The completion phase starts when it is determined from testing that the well should be commercial. The first step is to set the casing while the big rig is still on location. The casing size varies based on a number of different things, but primarily it is based on the diameter of the wellbore. You need a space between the casing and the wellbore to have cement. The casing is set into the well with the drilling mud still present. The drilling mud is necessary to hold back the oil and gas in the formations. Once the casing is set, cement is forced down the center of the casing to the bottom and then it will move up the outside of the casing. As it does this, it displaces the drilling mud. When completed, the casing will be empty with nothing in it and cement will be between the casing and the walls of the wellbore. The cement will be allowed to dry for a day or two and a cement bond log will be run to make sure there is a good seal everywhere. A poor bond could allow water from one formation to damage a good oil or gas formation. This is very important so you do not have different formations in communication.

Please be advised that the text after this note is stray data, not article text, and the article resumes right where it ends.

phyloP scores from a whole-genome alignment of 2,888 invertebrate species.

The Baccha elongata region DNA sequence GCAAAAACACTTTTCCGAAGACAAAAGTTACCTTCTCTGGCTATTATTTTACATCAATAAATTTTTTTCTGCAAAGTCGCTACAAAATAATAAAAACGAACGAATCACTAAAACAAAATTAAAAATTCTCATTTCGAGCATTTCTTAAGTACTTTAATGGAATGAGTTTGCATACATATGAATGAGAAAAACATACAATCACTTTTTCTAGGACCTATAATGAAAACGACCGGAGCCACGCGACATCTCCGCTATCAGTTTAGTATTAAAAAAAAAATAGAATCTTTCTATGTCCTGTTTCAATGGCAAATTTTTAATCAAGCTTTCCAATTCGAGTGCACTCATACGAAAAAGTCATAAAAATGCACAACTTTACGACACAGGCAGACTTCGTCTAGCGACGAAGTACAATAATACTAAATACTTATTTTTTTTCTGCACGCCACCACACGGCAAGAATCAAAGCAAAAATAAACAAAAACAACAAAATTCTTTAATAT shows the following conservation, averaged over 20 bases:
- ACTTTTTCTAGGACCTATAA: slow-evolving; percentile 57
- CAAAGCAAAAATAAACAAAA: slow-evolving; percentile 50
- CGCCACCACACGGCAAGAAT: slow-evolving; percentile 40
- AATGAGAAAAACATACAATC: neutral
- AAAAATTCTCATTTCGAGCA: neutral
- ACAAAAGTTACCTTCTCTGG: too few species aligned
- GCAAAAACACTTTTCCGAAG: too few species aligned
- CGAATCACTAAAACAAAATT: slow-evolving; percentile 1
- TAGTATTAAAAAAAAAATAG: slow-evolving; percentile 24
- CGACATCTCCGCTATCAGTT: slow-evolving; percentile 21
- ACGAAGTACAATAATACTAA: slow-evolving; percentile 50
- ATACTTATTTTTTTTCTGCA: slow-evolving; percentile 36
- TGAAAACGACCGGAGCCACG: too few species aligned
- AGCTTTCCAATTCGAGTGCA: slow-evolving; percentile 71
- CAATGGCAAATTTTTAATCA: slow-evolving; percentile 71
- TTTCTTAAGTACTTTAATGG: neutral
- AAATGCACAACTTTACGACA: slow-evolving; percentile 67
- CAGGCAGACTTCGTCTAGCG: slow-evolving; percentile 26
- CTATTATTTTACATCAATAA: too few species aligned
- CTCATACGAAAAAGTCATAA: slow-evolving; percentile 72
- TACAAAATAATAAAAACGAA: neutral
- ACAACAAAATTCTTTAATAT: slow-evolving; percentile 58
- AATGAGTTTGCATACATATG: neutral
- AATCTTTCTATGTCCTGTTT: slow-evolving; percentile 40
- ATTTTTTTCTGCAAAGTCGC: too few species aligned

Schematic of a Well Bore
Perforating requires specialized crews to transport, assemble, and operate the equipment. The well is perforated in the zone of interest.
The tool is lowered into the well and an explosive shaped charge is set off to shoot out small metal balls that make holes through the casing and cement into the producing formation. Production tubing is set, which is where the actual oil and gas will flow out of well and a packer is set to seal off that zone. On the surface there will be a pump jack or a Christmas tree.
Perf. Shot Penetrating Casing, Cement and Formation
1) Perf gun inside casing 2) Shooting charges 3) oil flowing into casing